Executive Compensation

Salaries and incentive bonuses may be just the tip of the iceberg – just two of many forms of executive compensation that may be exposed in a complex divorce and child support proceeding. Discovering and dividing executive compensation – such as stock options, restricted stock, stock appreciation rights, non-qualified retirement plans, and perquisites – may be a challenge. Incentive compensation plans may leave footprints on the tax return that can be difficult to decipher. In my book, Frumkes & Vertz on Divorce Taxation, we discuss executive compensation as it relates to high-stakes child support and divorce cases.

  1. Stock Options:

Years ago, stock options were a common form of equity compensation, particularly for consultants and executives in high-tech companies. Stock options create an incentive for the employee to enhance the value of the company, which makes the stock price go up. Think of the stock option as a coupon to purchase stock at a fixed “strike” price, no matter how much it is worth in the open market. When the market price exceeds the strike price, the option is valuable because the stock can be purchased and simultaneously sold for a profit, in what is called a “cashless exercise.” Stock options usually have a vesting schedule, which restricts the time when the option can be exercised. In a typical vesting schedule, the employee may exercise 1/3 of the options on the first anniversary of the grant date, 1/3 on the second anniversary, and 1/3 on the third anniversary. The taxable income generated by stock options are not reported until the options are exercised and sold.

  1. Restricted Stock:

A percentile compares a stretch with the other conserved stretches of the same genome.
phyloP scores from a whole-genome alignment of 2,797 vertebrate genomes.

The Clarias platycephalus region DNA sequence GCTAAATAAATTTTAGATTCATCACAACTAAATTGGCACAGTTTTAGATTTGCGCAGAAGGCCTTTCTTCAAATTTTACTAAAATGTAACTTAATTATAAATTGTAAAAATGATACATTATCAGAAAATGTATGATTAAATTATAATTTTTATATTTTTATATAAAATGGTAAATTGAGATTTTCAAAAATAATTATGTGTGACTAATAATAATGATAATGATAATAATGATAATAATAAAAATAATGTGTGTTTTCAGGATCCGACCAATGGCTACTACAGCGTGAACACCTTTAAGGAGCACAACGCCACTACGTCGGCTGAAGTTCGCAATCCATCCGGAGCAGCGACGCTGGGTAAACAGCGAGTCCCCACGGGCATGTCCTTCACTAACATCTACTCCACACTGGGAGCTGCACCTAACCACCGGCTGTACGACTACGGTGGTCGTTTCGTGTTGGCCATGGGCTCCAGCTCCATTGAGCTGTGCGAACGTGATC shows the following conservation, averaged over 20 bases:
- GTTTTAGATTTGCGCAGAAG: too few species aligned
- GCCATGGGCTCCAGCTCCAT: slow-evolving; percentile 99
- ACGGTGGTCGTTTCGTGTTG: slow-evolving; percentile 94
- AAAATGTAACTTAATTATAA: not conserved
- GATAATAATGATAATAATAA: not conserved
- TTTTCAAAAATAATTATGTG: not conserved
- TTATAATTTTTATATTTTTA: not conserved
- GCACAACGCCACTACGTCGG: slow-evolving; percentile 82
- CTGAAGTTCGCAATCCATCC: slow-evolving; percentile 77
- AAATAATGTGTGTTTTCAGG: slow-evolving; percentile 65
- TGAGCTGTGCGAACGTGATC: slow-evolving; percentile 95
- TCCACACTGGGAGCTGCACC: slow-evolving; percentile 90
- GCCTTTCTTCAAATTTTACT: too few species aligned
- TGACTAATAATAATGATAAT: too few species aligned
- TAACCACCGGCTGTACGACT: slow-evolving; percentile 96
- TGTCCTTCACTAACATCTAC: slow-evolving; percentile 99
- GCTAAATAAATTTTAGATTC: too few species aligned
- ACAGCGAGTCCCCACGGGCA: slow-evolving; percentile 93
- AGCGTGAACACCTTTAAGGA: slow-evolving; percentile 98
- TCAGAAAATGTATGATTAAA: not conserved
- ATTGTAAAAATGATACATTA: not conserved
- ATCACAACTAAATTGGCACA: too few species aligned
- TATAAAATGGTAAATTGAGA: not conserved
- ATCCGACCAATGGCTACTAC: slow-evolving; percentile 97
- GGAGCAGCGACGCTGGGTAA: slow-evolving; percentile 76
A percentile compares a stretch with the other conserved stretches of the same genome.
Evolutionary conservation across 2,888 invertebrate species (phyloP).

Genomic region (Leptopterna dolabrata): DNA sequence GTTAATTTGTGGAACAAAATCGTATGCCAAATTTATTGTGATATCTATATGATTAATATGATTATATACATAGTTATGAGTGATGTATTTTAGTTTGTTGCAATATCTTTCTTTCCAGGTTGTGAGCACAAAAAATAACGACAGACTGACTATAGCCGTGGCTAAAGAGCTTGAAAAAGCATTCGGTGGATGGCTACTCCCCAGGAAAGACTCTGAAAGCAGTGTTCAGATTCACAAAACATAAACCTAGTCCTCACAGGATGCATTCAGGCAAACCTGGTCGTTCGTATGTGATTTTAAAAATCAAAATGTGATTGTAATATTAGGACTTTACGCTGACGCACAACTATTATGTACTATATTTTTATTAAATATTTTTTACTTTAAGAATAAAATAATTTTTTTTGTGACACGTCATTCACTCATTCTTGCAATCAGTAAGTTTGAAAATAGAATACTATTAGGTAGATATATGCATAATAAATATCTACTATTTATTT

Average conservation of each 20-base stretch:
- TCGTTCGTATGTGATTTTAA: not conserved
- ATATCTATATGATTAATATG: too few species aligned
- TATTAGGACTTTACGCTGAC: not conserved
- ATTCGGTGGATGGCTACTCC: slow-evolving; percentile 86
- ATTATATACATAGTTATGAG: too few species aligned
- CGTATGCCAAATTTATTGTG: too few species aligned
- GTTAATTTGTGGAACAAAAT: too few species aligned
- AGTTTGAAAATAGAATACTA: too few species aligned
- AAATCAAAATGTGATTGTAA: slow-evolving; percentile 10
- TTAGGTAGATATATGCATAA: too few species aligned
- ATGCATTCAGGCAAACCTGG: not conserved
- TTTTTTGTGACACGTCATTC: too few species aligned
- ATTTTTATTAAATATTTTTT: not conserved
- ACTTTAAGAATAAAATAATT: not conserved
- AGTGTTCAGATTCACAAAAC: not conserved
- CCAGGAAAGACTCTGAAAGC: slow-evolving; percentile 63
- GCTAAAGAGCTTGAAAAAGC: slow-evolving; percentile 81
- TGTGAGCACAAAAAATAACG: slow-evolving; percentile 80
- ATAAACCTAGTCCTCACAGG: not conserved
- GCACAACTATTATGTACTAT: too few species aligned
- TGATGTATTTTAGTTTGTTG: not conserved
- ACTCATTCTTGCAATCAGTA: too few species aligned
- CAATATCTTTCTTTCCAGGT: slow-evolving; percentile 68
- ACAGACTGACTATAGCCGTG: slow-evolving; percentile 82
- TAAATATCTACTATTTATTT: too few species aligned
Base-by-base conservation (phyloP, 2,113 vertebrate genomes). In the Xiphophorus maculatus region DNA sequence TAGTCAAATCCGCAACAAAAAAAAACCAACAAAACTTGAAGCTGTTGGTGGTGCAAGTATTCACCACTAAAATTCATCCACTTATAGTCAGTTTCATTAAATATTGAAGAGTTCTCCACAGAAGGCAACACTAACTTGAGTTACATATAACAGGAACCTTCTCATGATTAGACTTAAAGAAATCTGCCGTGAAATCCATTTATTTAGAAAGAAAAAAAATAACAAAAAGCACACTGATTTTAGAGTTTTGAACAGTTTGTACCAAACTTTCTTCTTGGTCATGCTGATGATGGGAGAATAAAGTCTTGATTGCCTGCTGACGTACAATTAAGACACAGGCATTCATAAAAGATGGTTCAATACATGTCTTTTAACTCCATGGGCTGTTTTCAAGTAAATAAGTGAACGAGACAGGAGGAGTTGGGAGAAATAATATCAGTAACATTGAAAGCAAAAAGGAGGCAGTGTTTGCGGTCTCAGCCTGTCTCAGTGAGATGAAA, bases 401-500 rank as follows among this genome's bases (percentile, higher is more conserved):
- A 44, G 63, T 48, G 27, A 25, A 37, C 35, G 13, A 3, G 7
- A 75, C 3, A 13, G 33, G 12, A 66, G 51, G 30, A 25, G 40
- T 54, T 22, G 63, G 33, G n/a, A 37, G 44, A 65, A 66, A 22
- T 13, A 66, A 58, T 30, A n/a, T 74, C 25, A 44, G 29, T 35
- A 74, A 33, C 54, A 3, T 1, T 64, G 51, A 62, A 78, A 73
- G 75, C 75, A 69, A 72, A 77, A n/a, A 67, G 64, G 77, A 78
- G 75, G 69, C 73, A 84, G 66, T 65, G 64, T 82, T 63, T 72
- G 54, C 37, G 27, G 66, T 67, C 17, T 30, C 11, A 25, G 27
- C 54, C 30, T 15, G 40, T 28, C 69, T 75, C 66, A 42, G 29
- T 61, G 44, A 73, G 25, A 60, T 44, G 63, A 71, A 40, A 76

Restricted stock has become the most common replacement for stock options, because it is very similar, with one big difference. When restricted stock is granted, and then vests, the employee actually owns the stock, which the employee may choose to hold or sell. The same kinds of vesting schedules are common. Restricted stock is reported as taxable income when it vests, even if it is not sold. If an employee holds restricted stock, and sells it later, there may be an additional gain that may be taxable.

  1. Stock Appreciation Rights:

SARs are “phantom” stock that is held by the company, in a special account set aside for the benefit of employees. An employee may be entitled to receive gains when the stock’s market price increases, but the stock is not actually transferred to the employee. This type of plan enables the company to maintain control over the stock while sharing the benefits of an increase in market value.

Some companies offer other types of executive compensation, which may include deferred compensation, non-qualifed retirement plans, or forgiveable loans. Each is treated slightly differently for tax purposes, and may be tricky to detect and discover. When executive compensation comes into play in a high-stakes divorce or child support proceeding, you may need help in identifying it, quantifying it, and deciding whether to treat it as income for support purposes – or marital property to be divided. These are critical issues that can make a big difference in the outcome of a case.

Brian C. Vertz has more than 25 years of experience in representing executives and their spouses in complex support and divorce proceedings. He has faced the challenges of dealing with executive compensation in divorce. His law firm is respected as a powerful team of lawyers dedicated to family law. In Pittsburgh and Western Pennsylvania, call Brian at 412-471-9000.